• Ana says:

    They need to be reported to the Better Business Bureau and the Atty. General’s office!

  • Jacqueline says:

    Delta was just awful to us after we got stuck on Buffalo and spent $2,000 on two one-way tickets to get to our daughter’s wedding. Flight attendants were snippy as were the people in Atlanta when we were trying to find our next flight.

  • Solunar Solutions says:

    Buy insurance on valuables before you travel.

  • AC from the 315 says:

    So the airline gets to break people’s stuff, no recommendations or warnings from the airline on proper packaging/instrument protection, and no comment from whomever checked him in or accepted his instrument to be loaded? Well, if you hand me something of value, and I break it, it’s my fault.

    I fear the whole airline market is screwed up in this way.

    Consumers must realize the power they hold…but they owe is only in big numbers. If you roll your eyes at the idea of a boycott, you’re part of the problem.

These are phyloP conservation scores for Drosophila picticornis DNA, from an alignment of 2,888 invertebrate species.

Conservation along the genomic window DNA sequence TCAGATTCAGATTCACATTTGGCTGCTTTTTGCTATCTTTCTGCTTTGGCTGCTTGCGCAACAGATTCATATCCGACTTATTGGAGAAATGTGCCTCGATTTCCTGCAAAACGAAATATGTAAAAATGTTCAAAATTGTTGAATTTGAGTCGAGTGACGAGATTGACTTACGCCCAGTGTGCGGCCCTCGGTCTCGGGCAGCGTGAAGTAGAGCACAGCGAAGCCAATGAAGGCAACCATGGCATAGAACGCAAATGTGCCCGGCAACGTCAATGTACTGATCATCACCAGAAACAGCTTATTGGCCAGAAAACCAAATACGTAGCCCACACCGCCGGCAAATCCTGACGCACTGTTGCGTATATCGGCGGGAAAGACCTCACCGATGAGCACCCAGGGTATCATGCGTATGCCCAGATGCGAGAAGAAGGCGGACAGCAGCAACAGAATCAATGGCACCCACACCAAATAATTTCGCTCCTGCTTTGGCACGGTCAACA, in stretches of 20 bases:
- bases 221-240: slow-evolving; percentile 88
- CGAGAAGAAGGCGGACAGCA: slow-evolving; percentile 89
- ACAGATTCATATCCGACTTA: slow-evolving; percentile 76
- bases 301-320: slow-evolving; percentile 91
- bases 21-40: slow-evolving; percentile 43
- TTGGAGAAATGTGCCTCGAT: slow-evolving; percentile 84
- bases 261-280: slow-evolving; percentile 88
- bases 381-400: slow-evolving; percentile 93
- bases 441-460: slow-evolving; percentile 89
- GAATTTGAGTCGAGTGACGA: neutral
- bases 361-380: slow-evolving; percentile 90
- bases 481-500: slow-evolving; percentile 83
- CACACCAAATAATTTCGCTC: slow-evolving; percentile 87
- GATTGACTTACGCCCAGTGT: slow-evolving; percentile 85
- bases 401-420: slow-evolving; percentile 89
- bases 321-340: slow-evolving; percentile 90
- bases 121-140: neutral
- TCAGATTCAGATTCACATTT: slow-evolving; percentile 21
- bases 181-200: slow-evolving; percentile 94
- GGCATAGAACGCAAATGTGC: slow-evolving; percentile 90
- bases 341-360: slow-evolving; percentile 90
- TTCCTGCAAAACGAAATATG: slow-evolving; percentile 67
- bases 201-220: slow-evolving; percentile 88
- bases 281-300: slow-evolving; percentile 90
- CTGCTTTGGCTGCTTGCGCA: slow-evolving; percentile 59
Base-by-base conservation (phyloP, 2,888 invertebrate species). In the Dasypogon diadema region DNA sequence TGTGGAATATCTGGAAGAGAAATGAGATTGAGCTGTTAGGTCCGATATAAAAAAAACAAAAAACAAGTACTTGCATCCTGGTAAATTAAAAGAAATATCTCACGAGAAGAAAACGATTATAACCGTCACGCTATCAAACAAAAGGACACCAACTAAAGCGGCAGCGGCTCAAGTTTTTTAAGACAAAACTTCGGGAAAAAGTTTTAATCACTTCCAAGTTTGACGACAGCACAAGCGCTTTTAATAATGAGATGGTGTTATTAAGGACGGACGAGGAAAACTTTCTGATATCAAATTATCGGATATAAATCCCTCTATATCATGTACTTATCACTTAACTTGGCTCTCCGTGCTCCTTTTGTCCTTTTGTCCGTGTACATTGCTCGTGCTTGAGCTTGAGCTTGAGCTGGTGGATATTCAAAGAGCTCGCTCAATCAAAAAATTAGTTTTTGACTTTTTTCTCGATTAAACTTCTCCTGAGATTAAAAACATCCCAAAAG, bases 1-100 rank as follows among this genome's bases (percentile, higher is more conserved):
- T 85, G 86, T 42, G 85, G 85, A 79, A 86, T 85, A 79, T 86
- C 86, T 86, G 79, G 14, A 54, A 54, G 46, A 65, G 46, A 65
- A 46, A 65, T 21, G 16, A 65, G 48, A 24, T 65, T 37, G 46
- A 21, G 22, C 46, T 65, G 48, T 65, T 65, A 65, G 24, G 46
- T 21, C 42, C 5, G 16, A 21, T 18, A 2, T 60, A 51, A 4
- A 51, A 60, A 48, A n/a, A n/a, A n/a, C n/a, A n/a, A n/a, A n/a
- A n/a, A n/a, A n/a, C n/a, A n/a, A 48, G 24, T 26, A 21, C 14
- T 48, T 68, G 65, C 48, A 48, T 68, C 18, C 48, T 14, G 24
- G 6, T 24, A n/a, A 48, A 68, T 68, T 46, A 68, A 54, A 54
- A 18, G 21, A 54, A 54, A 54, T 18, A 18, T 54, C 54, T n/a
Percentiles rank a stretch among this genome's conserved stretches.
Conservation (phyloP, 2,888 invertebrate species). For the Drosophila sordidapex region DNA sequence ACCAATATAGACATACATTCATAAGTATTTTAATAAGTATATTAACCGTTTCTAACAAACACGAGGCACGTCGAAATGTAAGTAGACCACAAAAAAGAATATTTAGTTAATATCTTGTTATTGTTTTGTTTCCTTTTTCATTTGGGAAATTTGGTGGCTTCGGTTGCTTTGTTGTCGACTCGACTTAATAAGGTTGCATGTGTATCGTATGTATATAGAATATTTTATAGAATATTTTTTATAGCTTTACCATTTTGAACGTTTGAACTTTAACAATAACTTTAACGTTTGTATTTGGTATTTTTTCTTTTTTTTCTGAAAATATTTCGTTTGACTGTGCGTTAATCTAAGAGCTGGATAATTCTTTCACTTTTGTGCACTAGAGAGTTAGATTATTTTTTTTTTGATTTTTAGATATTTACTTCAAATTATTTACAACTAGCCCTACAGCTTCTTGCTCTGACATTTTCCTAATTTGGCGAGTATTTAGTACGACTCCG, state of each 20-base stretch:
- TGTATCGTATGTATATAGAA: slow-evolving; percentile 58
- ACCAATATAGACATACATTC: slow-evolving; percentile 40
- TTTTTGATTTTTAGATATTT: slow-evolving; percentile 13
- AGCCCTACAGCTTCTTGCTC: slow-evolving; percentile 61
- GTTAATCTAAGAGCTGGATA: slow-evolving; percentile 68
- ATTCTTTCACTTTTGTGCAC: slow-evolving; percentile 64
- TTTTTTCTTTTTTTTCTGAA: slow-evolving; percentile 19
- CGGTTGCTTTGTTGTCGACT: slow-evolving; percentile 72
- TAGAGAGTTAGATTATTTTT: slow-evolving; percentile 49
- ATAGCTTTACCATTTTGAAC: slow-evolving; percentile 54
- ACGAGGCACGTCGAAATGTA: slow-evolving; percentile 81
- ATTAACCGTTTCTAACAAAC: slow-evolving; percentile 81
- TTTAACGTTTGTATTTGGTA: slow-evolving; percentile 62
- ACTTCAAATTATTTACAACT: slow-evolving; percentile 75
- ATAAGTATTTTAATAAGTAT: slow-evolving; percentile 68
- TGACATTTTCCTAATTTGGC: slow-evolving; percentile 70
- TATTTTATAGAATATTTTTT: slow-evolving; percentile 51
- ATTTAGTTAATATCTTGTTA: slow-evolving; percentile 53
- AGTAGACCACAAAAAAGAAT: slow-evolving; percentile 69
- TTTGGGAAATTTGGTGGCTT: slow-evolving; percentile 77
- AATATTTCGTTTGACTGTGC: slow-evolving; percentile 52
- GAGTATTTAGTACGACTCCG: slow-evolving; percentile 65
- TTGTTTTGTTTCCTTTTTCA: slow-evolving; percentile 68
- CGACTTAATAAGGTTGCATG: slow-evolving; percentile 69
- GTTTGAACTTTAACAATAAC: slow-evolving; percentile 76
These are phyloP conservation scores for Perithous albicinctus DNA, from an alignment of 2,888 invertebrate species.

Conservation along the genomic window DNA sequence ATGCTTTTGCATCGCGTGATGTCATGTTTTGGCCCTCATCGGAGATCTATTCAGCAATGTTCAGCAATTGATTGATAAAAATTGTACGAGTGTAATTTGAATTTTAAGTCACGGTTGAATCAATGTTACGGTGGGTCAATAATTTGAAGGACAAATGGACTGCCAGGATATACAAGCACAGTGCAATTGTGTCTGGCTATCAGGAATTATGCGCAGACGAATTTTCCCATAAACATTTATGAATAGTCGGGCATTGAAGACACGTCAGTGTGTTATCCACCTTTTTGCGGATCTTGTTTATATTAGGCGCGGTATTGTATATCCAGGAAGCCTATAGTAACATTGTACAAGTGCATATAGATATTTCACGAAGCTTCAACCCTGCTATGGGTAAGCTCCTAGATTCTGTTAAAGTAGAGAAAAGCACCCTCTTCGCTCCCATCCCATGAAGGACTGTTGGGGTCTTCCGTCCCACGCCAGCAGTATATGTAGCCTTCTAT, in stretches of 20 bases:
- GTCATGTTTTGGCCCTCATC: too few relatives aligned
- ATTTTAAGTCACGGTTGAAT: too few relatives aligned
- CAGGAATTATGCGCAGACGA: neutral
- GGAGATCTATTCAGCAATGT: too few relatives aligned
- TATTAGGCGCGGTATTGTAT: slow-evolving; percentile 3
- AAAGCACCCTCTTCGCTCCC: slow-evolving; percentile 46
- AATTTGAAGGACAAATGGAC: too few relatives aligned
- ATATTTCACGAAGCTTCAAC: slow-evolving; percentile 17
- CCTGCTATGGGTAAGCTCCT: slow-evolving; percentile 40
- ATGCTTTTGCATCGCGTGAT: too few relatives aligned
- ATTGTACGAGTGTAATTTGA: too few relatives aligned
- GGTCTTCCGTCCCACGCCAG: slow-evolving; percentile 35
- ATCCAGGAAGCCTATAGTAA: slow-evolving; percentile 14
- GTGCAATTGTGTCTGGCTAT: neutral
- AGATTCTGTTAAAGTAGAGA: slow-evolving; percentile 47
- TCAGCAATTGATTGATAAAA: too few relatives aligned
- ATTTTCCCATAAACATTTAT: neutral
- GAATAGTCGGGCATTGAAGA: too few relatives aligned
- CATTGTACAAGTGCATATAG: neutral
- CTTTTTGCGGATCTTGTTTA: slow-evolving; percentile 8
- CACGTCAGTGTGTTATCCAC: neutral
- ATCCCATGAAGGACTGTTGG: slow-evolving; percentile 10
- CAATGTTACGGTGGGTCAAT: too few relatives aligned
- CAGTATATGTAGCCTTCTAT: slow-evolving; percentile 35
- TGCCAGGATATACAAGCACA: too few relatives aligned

Italian_63@Hotmail.comB.M., ESM 2000.

  • David Rudge says:

    Delta is the worst airline in the US right now. I’ll never fly them again.

  • Anonymous says:

    Indeed, as a cellist who travels constantly and almost exclusively with Delta and its partners, while I do feel for your loss, I’m afraid that as a touring musician you must take some responsibility. I always buy a seat for my instrument precisely because of the rough handling of baggage (hence my utter disbelief that someone like Alban Gerhardt could be so careless as to check a beautiful, old Italian cello and French bows!), and on the rare occasions when for reasons of fees, expensive itineraries, etc. this is not possible, I’ll fly without an instrument and arrange to borrow something suitable from a colleague at my destination. Surely an instrument like the lute, which is perhaps even more fragile than a cello, requires a custom-built flight case if it should ever be checked into the baggage hold.

    • anonymous says:

      You are spot on Anonymous. There are specific cases designed for the baggage hold. If not, have one custom made if you are traveling often. In hindsight, you take your own risk when checking any baggage. i know my instruments are NEVER placed in baggage and I save to purchase the extra seat.